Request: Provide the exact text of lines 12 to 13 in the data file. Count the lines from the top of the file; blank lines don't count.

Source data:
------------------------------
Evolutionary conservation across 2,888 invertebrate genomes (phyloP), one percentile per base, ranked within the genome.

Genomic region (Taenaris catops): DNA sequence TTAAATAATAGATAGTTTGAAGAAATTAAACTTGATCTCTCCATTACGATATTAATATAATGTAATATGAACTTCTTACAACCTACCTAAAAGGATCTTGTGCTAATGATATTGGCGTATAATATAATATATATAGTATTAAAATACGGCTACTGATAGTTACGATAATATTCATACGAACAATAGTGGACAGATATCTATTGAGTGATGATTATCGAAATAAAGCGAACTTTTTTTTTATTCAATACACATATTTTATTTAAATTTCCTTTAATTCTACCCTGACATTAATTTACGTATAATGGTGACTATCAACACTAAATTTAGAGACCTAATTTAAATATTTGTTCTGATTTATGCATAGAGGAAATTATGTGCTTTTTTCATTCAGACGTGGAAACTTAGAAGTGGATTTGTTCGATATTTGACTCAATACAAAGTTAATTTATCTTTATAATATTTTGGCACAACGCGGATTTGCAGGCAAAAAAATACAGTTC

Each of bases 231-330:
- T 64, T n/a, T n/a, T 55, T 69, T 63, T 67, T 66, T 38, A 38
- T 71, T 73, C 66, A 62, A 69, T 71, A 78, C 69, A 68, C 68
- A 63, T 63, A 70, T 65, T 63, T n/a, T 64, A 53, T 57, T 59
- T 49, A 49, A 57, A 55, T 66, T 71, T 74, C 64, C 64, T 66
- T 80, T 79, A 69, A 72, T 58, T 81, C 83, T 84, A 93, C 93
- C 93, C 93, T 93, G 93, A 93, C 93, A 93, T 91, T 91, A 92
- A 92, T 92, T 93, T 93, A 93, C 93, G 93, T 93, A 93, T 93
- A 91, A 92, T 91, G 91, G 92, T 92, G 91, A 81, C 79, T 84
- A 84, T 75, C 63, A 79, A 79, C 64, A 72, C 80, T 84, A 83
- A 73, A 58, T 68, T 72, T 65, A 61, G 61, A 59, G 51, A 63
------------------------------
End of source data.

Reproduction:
- A 84, T 75, C 63, A 79, A 79, C 64, A 72, C 80, T 84, A 83
- A 73, A 58, T 68, T 72, T 65, A 61, G 61, A 59, G 51, A 63